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Challenger Day will get students with disabilities onto the field

Students from 22 Henrico County elementary schools will take to the baseball field Oct. 18 and learn how to field, hit and run the bases. The students will take part in Challenger Day, an annual event at the Tuckahoe Park Baseball Complex that introduces students with significant disabilities to the fundamentals of baseball. The students will also enjoy games, an art project, roaming mascots and a picnic lunch. > Read more.

Business in brief

Eisenman & Associates, Inc. employee Tracie Grady recently was named the 2017 Virginia Business Meeting Planner of the Year. Grady was chosen by a committee of industry leaders among 19 nominees. The award is a partnership between Virginia Business magazine and the Virginia Society of Association Executives. Its goal is to recognize the unsung hero of the association, non-profit, and business world, the professional meeting planner. Grady works with clients in a number of areas, including membership management, publication design, membership directories and convention/tradeshow programs. She has worked in the association industry, primarily focused on meeting planning, for more than 20 years. She is a graduate of VCU. Eisenman & Associates, Inc. is an association management and meetings consulting company. > Read more.

Lakewood to break ground on $64M expansion

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Lakewood, located on Lauderdale Drive, will break ground on the project Oct. 19 during a celebration that also will commemorate the community's 40th anniversary. > Read more.

Henrico to hold Oct. 19 workshop on Route 5 Corridor/Marion Hill Study

The Henrico County Planning Department will hold a workshop Thursday, Oct. 19 for residents and other members of the public to provide additional input for a study of the Route 5 corridor and Marion Hill areas.

The workshop will be held from 6:30 to 8:30 p.m. at John Rolfe Middle School, 6901 Messer Road. The meeting will include an overview of community input received so far and an explanation of how it is reflected in the study’s draft goals and objectives. > Read more.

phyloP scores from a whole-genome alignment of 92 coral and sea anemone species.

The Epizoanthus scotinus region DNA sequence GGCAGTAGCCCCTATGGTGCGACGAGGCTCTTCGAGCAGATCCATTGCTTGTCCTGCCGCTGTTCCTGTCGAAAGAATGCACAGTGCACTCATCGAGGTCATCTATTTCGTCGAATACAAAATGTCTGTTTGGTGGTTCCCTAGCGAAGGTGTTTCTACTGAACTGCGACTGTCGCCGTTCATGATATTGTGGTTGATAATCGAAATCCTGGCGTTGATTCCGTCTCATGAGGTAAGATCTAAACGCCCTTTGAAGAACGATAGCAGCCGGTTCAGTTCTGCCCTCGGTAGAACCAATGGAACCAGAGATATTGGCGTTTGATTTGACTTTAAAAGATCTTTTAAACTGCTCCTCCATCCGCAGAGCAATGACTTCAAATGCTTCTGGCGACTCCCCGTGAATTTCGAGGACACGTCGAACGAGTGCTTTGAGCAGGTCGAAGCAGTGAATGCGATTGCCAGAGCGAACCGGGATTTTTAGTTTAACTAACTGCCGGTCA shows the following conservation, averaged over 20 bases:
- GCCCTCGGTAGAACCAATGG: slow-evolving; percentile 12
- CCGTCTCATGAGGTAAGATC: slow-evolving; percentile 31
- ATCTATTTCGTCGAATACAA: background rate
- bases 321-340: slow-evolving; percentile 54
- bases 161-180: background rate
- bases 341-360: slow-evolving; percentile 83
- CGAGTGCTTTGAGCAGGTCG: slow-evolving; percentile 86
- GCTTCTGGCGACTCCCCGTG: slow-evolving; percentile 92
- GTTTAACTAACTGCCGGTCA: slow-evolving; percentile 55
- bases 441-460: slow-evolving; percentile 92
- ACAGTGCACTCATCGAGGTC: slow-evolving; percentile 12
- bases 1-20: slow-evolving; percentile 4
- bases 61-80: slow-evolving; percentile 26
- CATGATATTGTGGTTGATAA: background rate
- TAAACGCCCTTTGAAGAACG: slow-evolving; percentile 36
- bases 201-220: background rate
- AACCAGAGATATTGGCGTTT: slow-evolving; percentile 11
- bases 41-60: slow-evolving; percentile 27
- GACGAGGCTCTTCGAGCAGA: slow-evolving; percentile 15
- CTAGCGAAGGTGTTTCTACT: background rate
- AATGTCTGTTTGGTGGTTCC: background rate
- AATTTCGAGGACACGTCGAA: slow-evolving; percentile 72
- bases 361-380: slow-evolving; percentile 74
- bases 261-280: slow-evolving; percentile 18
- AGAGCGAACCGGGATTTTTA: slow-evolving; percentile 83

Nominations open for REB awards for principals

Nominations are open for the 2017-18 REB Awards for Distinguished Educational Leadership, The Community Foundation’s yearly awards that identify, recognize and support leadership excellence in the Richmond area.

Honorees receive an unrestricted $7,500 cash grant, and $7,500 to be used for school initiatives. Nominees can be principals from public schools in Henrico, Chesterfield and Hanover counties and the city of Richmond who have served in their current positions for at least three years. > Read more.

Henrico Business Bulletin Board

October 2017

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Dorey Recreation Center will host “Sunday Afternoon with the Classics” from 2 p.m. to 3:30 p.m. There will be a nostalgic presentation of the area’s best known “circle” tracks and most memorable events led by a panel of racing experts including drivers, pit crew members and owners. Hear stories from those who made Richmond grow to become one of the favorite stops on the NASCAR circuit. Bruce Woodson and the Richmond Region AACA will give a presentation and historic race cars will be on display. Admission is free. For details, call 501-7275 or email .(JavaScript must be enabled to view this email address). Full text